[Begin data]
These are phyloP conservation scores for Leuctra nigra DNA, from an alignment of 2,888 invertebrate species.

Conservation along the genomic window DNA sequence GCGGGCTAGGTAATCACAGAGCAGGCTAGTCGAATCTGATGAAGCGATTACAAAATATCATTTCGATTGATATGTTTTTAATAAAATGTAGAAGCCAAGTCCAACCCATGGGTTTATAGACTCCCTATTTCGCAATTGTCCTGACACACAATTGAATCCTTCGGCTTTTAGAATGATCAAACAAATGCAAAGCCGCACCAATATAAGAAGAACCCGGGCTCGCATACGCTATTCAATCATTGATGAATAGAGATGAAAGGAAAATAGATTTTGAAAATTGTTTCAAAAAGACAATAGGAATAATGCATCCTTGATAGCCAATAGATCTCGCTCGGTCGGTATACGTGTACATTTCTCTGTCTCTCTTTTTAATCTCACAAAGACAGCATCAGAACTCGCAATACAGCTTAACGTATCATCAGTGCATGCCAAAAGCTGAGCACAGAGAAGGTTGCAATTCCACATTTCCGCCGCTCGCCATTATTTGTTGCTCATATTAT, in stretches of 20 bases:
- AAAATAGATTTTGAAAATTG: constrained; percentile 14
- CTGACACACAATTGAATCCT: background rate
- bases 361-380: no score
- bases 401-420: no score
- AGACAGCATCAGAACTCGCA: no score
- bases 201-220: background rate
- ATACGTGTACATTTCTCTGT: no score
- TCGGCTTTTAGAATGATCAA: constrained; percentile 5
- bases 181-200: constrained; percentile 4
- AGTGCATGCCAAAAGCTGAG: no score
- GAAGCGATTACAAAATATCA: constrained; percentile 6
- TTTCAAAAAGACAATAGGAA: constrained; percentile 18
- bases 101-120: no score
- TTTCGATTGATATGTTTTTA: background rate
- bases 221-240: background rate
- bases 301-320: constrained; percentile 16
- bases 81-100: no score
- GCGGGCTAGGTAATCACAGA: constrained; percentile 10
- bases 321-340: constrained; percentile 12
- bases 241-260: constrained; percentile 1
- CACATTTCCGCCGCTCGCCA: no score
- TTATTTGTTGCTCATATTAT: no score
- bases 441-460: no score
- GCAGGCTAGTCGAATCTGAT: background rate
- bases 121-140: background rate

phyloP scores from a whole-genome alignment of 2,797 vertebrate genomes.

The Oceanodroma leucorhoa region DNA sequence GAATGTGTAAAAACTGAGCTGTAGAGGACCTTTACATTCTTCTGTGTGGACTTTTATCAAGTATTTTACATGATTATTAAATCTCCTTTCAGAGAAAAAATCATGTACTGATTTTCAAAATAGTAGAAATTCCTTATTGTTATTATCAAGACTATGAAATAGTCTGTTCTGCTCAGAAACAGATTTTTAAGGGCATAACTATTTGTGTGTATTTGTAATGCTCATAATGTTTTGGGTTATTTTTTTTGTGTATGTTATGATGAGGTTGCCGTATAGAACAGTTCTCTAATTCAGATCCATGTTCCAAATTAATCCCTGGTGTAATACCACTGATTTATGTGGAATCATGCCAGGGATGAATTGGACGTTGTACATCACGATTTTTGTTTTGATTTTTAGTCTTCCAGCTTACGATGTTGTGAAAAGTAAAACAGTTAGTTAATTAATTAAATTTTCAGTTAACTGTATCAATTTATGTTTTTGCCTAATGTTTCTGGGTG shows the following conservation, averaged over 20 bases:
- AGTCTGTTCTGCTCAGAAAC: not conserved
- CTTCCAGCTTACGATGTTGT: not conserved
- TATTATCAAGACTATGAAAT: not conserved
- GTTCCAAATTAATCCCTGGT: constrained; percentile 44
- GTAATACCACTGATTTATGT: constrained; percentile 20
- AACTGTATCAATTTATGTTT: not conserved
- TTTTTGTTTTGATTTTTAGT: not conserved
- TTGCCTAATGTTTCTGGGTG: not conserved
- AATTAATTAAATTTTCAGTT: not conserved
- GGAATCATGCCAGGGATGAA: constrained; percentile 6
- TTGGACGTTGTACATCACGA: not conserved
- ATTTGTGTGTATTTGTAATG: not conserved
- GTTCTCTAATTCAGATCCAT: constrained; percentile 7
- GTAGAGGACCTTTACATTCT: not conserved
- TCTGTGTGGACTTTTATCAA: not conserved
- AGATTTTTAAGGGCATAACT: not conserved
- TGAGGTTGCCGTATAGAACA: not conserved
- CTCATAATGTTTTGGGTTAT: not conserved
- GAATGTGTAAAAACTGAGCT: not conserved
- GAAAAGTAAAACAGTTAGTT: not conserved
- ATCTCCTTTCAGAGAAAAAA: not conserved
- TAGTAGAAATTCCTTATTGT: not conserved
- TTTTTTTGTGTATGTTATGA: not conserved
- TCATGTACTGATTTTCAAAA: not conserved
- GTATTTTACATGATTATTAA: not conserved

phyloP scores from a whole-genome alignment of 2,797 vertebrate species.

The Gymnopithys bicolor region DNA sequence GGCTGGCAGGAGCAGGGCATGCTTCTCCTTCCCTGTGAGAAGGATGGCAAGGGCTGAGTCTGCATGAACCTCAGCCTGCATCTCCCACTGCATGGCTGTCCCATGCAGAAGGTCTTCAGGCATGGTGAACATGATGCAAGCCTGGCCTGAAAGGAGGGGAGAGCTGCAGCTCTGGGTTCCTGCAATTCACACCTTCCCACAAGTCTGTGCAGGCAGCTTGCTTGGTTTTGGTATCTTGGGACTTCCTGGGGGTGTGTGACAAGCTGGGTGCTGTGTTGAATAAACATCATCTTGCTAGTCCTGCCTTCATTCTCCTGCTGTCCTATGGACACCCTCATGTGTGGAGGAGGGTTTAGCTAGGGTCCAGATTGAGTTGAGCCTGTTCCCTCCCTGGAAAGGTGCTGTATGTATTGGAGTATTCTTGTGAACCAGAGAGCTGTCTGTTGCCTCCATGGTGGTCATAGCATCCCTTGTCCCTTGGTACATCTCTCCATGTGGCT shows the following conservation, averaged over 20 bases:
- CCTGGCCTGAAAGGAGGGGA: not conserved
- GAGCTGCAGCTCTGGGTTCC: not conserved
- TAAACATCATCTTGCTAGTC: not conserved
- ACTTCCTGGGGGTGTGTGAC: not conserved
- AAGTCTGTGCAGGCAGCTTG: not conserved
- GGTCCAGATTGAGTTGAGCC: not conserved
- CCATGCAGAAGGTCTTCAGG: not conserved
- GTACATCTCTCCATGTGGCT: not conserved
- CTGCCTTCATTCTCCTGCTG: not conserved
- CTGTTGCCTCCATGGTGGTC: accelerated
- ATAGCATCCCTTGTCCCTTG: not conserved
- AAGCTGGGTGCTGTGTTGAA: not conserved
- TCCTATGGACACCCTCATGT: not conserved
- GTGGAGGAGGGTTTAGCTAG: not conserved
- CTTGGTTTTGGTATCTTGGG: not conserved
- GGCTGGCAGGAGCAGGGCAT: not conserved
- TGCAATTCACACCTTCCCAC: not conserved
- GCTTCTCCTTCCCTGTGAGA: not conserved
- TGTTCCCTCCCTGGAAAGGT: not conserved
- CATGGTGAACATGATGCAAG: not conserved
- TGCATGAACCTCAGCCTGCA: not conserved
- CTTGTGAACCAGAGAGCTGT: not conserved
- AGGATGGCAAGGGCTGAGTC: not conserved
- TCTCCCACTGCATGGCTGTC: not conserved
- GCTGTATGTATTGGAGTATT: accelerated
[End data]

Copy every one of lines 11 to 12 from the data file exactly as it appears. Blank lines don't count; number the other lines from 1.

- bases 181-200: constrained; percentile 4
- AGTGCATGCCAAAAGCTGAG: no score